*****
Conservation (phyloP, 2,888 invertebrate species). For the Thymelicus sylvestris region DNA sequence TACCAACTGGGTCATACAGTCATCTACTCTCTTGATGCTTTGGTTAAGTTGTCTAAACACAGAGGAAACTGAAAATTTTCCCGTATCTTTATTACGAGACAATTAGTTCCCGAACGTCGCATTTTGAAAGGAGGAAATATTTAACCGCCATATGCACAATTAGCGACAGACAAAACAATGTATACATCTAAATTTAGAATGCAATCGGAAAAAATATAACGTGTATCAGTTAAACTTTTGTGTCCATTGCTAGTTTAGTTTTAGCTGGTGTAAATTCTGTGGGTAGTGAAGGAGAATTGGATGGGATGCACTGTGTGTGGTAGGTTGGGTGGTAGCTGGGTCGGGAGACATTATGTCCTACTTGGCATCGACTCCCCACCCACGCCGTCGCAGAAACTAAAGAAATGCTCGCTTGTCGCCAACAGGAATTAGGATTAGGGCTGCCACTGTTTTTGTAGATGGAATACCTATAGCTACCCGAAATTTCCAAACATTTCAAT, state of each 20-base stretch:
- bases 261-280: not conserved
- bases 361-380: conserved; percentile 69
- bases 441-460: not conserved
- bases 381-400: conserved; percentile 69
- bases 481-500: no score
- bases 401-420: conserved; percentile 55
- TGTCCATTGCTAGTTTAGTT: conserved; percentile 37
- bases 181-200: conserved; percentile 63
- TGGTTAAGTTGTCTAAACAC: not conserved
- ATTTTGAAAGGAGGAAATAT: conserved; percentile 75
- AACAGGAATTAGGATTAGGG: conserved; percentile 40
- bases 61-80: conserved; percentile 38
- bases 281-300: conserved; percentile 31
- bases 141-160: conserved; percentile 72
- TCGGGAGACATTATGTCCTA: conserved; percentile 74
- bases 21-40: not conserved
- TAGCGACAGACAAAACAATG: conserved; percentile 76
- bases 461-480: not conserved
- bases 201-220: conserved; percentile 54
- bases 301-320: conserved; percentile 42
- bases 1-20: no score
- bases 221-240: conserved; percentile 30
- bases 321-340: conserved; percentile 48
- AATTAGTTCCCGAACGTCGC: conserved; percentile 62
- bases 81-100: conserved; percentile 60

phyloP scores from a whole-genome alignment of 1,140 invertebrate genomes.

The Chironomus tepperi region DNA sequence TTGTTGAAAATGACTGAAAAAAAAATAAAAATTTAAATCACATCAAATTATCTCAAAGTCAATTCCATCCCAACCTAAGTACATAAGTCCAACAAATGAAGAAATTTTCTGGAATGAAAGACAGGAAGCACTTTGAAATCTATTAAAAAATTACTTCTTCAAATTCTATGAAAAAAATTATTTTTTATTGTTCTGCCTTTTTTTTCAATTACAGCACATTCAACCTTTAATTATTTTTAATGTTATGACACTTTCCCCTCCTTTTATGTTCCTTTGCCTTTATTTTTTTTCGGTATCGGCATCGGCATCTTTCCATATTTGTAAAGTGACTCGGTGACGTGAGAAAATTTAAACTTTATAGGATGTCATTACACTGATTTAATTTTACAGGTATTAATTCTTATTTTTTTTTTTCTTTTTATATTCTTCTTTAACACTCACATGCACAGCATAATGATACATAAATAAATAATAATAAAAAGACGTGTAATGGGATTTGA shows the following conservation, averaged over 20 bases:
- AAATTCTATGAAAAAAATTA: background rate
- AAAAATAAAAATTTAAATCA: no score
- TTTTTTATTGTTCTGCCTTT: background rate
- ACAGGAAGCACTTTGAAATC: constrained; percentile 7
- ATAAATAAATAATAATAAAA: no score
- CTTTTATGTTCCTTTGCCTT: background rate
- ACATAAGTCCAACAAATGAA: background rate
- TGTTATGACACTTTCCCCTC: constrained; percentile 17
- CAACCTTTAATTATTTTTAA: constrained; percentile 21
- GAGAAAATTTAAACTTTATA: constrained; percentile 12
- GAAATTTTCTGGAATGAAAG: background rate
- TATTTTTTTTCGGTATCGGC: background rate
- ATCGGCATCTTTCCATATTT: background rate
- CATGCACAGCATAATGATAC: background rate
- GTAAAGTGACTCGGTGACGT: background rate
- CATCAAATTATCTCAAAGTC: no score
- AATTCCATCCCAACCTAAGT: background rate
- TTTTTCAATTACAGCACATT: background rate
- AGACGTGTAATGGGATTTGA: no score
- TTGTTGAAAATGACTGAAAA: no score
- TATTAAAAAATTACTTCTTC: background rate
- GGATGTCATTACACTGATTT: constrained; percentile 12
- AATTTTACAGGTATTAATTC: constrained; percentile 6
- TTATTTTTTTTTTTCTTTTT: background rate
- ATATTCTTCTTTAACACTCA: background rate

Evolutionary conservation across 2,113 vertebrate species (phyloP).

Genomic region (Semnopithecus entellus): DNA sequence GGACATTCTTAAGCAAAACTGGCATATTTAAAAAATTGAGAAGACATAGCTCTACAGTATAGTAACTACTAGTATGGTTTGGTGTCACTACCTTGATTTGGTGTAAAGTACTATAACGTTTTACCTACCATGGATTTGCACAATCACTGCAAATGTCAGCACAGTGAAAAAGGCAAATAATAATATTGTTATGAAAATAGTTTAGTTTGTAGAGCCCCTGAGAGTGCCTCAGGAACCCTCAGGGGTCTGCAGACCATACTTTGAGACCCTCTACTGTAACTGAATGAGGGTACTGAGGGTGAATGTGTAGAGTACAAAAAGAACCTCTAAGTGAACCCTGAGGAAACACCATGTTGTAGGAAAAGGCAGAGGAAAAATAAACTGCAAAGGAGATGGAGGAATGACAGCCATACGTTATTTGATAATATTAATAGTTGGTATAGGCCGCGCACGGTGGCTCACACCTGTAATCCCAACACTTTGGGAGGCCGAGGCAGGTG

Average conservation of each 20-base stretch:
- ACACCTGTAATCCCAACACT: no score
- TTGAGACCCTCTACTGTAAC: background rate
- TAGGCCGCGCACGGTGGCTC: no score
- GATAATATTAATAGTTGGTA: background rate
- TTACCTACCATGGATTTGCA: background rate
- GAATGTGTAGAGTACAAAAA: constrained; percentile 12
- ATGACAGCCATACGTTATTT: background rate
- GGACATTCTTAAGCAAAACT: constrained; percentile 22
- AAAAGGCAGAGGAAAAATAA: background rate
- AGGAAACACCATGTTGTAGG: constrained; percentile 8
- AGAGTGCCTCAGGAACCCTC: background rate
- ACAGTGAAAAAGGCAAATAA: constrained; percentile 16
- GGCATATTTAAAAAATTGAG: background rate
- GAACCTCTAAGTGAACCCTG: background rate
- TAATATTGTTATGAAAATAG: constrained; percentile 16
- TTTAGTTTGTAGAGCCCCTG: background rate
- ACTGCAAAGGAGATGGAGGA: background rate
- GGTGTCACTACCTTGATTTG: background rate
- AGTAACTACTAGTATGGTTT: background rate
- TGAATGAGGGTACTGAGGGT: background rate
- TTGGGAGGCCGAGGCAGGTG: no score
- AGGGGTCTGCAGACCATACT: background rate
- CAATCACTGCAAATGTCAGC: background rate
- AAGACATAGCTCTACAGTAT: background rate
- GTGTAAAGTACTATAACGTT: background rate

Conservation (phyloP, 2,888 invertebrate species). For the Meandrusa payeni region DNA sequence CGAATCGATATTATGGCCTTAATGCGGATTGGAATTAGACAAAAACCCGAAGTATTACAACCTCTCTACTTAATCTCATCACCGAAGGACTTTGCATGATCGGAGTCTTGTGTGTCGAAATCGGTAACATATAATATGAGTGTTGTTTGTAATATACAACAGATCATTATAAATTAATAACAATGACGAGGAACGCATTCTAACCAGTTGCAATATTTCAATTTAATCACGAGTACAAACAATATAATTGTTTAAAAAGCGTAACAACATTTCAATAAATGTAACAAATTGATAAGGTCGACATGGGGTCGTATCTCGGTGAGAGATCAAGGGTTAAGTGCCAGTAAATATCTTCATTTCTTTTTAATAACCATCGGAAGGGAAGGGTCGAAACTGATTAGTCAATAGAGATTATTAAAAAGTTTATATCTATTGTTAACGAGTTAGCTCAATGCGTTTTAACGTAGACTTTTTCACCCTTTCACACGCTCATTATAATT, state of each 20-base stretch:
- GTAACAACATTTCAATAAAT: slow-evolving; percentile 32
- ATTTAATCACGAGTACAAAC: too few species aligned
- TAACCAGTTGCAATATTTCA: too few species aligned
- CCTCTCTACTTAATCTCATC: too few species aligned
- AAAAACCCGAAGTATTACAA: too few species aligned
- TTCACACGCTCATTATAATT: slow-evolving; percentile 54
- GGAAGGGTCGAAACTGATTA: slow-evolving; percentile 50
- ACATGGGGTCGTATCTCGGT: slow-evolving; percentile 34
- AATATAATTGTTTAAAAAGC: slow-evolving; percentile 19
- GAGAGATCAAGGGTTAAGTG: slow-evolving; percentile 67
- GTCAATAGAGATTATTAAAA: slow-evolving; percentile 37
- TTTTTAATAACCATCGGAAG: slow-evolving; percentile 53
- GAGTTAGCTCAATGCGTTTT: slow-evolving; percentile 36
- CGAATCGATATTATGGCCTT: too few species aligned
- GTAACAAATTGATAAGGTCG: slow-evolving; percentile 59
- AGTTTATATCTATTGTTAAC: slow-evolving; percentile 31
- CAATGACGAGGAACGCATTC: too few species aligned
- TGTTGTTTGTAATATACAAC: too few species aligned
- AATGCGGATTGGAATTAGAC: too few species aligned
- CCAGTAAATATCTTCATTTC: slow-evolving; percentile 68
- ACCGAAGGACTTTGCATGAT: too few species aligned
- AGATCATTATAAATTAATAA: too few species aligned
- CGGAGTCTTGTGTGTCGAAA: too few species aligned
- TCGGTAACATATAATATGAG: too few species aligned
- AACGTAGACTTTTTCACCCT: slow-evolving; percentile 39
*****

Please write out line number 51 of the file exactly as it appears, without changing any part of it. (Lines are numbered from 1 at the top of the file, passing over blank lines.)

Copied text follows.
- AATTTTACAGGTATTAATTC: constrained; percentile 6